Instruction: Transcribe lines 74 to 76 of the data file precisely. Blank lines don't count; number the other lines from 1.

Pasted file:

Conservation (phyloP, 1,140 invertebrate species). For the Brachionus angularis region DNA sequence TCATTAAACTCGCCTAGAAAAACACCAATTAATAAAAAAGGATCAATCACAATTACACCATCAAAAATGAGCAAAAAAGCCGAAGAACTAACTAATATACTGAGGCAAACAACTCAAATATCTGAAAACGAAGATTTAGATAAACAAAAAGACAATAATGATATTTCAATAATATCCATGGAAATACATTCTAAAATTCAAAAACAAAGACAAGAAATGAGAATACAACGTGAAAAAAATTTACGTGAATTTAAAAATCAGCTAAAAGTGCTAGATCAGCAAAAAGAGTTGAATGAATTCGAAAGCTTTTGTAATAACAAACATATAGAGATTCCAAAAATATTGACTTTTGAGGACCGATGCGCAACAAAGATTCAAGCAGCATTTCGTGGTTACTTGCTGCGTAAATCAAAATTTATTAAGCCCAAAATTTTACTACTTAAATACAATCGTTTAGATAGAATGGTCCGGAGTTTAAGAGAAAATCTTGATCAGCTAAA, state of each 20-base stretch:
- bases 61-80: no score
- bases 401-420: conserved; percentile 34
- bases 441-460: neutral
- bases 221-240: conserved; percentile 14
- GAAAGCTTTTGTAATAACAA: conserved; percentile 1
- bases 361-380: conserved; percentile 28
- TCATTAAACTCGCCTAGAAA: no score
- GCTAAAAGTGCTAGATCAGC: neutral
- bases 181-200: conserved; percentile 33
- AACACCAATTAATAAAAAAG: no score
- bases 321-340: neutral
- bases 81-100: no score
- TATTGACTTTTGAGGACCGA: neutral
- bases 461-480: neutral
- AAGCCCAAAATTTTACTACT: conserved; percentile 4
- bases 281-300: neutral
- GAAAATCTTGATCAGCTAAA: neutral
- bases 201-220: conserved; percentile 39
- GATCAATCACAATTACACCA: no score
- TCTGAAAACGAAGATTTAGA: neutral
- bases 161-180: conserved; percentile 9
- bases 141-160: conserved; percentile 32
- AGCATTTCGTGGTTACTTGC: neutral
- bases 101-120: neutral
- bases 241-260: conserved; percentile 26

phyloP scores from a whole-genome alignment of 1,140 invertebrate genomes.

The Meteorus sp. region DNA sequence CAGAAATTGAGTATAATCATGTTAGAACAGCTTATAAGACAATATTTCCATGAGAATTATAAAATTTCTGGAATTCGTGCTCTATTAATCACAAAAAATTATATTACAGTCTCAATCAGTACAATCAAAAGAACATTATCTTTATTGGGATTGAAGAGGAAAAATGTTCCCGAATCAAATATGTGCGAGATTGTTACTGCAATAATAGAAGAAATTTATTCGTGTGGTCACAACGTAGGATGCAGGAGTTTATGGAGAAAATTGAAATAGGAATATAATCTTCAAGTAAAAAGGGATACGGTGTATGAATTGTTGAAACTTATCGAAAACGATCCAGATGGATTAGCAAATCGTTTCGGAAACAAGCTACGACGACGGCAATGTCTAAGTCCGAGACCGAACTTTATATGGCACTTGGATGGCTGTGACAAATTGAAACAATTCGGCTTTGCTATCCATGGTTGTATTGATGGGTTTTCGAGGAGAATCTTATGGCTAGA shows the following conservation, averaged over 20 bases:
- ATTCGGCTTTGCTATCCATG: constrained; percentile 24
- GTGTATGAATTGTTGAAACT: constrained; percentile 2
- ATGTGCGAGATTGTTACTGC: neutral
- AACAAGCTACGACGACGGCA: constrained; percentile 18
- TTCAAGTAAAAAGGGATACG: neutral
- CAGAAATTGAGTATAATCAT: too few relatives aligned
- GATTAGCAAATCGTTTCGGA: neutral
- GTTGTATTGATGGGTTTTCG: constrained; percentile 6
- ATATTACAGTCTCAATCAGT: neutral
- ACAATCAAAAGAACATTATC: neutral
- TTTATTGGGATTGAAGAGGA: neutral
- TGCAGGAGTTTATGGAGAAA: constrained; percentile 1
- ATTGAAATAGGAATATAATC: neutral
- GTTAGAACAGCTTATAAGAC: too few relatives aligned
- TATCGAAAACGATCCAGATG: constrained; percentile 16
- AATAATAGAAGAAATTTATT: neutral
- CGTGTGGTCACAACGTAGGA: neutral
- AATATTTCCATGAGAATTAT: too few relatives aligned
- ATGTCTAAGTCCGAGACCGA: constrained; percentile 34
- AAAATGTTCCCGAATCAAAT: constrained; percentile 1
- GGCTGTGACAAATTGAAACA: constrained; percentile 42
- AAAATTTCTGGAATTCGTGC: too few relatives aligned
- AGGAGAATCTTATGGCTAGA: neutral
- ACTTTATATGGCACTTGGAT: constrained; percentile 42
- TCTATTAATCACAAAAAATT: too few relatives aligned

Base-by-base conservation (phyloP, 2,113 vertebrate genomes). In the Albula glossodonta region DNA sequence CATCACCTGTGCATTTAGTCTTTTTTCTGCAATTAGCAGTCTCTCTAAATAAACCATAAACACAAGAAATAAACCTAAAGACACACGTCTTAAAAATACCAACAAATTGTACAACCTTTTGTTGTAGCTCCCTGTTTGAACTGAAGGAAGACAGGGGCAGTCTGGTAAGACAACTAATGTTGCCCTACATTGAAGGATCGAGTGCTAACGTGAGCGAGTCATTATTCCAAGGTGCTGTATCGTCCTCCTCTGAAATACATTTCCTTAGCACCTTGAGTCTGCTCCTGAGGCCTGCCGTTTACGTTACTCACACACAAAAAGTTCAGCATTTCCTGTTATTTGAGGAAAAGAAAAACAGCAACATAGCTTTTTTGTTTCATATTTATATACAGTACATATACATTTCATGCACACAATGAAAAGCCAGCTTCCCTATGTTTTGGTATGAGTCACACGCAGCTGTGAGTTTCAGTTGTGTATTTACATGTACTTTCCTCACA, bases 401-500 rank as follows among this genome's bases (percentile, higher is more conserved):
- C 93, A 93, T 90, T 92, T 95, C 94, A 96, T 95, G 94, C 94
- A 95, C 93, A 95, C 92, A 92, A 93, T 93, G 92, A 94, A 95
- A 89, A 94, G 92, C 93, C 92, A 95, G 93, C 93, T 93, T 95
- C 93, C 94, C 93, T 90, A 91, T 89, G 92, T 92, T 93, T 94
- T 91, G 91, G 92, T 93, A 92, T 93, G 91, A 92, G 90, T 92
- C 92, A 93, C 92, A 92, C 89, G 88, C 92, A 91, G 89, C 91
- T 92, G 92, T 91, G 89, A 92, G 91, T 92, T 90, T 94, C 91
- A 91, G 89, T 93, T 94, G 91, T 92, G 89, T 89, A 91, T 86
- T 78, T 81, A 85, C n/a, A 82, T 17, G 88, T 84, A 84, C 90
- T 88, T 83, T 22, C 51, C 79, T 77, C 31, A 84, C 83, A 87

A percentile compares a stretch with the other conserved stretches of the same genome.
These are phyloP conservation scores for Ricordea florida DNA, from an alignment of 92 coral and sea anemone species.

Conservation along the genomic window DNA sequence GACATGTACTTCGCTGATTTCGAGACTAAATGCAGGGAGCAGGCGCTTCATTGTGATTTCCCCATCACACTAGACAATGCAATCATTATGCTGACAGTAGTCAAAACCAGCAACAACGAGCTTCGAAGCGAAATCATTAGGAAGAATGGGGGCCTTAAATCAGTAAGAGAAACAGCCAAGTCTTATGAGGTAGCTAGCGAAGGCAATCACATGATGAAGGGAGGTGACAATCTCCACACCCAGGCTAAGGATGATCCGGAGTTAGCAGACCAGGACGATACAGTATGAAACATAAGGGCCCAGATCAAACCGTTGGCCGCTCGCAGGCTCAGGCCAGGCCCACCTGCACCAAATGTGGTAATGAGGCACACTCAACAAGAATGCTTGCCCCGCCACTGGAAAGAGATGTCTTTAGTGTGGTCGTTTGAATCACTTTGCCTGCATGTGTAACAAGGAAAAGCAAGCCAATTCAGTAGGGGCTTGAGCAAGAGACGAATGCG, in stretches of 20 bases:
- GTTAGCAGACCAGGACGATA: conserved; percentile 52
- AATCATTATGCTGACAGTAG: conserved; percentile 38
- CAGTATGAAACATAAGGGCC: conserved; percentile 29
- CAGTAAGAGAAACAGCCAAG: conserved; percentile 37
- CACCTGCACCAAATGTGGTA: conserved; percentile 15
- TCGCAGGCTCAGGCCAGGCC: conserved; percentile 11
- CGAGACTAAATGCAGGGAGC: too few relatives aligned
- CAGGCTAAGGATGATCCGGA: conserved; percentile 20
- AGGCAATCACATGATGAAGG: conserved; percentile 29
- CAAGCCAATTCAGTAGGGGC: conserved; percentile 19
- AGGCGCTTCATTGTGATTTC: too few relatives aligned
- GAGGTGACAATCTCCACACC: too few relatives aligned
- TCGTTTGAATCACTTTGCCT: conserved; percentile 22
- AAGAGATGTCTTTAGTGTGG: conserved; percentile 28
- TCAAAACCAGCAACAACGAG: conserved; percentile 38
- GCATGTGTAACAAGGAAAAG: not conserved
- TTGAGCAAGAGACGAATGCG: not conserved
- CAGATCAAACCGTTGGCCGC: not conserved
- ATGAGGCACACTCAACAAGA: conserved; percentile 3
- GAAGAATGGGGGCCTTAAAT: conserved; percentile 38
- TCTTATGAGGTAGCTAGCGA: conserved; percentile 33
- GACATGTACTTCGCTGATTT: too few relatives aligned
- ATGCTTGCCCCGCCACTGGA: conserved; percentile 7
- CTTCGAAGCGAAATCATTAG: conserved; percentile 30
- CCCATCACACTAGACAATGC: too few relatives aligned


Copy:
- CGAGACTAAATGCAGGGAGC: too few relatives aligned
- CAGGCTAAGGATGATCCGGA: conserved; percentile 20
- AGGCAATCACATGATGAAGG: conserved; percentile 29